I have been around diving for thirty-five years now and there are many pioneers in diving that I have met. The latest living legend that I met while lecturing out on the Russian research vessel Akademik Keldysh over the Titanic wreck site is Navy Captain Don Walsh USN-Ret. Captain Walsh is the leading United States naval expert on submersibles and was the head of their undersea submersible program for many years. Although this would be considered quite an accomplishment, Don is most famous for another wonderful achievement.
As a young lieutenant, Don Walsh was a member of the elite US submersible team that started the exploration of the deep ocean floor. When the revolutionary submersible Trieste became available to the US Navy, this elite squad of naval professionals were quick to seize the opportunity. On January 23, 1960, Don and French submersible pioneer Jacques Picard journeyed to the bottom of Challenger Deep in the Pacific Ocean's Marianas Trench. At 37,800 feet, the Challenger Deep is the deepest spot known in all the oceans. No one has been back since and this feat will never be broken. For this remarkable accomplishment, Don graced the cover of every news magazine throughout the world and was awarded a presidential medal by President Eisenhower.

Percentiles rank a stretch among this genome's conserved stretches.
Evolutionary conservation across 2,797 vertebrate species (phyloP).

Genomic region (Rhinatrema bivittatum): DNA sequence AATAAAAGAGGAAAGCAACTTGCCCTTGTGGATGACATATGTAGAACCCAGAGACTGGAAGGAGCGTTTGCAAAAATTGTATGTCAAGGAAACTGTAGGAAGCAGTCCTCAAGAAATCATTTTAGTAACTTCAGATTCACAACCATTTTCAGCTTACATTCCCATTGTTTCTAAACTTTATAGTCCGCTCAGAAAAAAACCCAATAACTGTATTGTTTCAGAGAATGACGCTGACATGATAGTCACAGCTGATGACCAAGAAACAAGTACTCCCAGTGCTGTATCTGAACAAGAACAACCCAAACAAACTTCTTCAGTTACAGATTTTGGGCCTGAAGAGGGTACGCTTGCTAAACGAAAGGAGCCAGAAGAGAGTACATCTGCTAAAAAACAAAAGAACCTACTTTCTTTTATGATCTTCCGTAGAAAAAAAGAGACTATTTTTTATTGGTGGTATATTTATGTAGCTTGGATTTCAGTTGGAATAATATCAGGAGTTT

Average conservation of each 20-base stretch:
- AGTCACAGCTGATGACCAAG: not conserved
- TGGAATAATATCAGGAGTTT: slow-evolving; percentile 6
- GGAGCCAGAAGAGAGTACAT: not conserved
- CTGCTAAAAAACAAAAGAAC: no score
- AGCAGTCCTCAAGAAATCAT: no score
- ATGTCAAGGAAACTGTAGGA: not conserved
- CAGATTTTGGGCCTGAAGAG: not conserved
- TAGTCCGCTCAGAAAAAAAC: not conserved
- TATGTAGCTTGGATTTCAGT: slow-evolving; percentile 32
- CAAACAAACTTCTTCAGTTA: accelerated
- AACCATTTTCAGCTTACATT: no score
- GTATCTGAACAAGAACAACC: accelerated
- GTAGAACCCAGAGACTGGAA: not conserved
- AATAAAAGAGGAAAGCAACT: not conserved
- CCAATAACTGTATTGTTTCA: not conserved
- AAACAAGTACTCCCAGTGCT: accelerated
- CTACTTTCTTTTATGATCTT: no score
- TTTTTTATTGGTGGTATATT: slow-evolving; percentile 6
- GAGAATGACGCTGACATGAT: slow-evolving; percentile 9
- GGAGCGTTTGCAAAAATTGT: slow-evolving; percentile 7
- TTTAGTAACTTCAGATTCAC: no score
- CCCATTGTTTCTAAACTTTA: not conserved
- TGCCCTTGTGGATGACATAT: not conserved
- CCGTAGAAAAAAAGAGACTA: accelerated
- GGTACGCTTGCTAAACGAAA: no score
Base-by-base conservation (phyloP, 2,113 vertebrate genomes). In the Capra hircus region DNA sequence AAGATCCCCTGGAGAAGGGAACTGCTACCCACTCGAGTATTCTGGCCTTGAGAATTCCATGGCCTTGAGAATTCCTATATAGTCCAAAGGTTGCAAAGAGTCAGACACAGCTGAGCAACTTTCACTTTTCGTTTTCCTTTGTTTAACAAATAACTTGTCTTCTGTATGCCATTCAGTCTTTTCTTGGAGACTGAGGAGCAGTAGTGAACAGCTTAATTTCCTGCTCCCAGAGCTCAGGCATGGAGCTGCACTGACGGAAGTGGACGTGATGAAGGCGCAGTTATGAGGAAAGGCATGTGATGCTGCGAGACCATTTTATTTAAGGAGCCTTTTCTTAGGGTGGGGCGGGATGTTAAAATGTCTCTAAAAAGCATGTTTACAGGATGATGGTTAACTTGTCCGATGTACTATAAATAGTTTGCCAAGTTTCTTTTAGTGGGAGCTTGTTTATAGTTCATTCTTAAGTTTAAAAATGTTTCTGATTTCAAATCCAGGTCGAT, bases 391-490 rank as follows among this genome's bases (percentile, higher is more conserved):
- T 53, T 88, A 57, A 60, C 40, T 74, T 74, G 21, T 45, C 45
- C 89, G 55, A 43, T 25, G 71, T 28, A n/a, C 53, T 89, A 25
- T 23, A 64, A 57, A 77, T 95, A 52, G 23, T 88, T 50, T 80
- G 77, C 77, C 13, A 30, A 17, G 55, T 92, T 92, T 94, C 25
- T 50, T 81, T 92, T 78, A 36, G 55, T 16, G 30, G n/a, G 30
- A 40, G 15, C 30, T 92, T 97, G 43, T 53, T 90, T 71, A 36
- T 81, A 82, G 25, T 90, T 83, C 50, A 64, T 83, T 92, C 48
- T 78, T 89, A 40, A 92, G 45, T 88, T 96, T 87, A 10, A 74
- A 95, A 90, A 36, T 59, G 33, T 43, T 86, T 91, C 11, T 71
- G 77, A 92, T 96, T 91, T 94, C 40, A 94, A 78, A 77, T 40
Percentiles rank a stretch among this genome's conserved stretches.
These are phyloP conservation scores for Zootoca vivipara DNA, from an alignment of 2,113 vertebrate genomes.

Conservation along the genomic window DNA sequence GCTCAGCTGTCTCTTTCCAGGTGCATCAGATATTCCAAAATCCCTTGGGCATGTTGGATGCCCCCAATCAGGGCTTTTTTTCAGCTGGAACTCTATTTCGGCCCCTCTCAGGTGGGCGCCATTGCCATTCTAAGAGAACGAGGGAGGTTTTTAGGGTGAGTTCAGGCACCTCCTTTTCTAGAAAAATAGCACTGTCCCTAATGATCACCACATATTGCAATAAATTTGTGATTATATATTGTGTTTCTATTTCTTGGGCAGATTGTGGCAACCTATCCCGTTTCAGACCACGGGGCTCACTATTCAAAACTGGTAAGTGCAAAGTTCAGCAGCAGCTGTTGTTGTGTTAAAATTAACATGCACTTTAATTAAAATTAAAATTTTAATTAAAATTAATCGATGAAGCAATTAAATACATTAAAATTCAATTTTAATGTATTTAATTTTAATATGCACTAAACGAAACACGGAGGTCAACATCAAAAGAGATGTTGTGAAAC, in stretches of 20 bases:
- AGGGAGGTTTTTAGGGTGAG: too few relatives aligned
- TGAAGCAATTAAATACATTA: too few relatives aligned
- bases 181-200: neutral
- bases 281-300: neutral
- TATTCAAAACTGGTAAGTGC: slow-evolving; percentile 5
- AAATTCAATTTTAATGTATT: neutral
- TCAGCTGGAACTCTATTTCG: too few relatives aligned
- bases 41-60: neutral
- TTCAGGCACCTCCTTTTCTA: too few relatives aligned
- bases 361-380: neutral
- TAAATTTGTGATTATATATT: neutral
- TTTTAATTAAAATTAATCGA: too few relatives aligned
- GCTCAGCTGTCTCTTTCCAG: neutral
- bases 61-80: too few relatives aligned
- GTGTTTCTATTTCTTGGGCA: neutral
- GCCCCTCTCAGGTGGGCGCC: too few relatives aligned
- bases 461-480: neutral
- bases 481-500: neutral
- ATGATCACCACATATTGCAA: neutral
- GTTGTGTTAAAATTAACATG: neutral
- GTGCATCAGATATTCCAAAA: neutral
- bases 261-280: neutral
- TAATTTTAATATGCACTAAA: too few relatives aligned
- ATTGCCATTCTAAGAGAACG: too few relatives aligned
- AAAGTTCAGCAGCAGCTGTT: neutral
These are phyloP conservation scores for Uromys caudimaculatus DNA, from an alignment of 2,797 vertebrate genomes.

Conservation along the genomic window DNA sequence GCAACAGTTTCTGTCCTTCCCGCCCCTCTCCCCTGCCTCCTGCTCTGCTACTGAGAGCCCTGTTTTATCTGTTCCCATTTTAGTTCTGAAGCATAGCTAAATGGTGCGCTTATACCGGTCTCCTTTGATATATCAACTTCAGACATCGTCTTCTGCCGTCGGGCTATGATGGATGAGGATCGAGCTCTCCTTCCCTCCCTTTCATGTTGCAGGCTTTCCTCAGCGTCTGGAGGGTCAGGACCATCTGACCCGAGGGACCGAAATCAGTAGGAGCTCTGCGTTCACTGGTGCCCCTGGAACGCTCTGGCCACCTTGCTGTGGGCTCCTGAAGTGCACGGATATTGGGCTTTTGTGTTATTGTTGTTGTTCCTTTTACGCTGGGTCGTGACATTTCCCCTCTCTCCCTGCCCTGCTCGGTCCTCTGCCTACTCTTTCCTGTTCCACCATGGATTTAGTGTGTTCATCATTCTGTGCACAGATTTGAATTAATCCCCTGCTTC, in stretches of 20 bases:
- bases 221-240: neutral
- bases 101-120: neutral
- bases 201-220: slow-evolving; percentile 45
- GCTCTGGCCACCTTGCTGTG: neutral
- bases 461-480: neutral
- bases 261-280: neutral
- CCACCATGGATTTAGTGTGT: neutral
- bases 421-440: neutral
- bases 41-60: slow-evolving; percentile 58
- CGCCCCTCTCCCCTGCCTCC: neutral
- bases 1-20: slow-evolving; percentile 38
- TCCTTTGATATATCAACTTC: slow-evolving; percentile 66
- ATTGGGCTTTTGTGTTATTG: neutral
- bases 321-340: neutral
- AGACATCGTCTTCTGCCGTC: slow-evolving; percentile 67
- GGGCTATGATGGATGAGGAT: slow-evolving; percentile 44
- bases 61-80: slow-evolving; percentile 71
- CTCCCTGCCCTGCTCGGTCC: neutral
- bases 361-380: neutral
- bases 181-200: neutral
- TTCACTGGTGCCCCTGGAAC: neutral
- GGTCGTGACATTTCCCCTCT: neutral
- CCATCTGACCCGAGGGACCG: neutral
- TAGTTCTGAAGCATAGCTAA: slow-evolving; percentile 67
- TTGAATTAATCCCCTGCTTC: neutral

Exploration of the deep oceans is still on-going; however, there are only 5 submersibles in the world that can dive deeper than the 12, 600 feet where Titanic resides. With the announced news that Wood's Hole's famous submersible Alvin will be retired, that leaves only the two Russian MIRs, the French Nautile and the Japanese Shinkai as the only submersibles that can do deep ocean exploration-although none of these vessels can make it down as deep as the Trieste did that historic moment in 1960. For that reason, Captain Don Walsh is immortalized as the deepest diver of all-time! As for the Trieste, she can be seen on display at the Washington (DC) Navy Yard.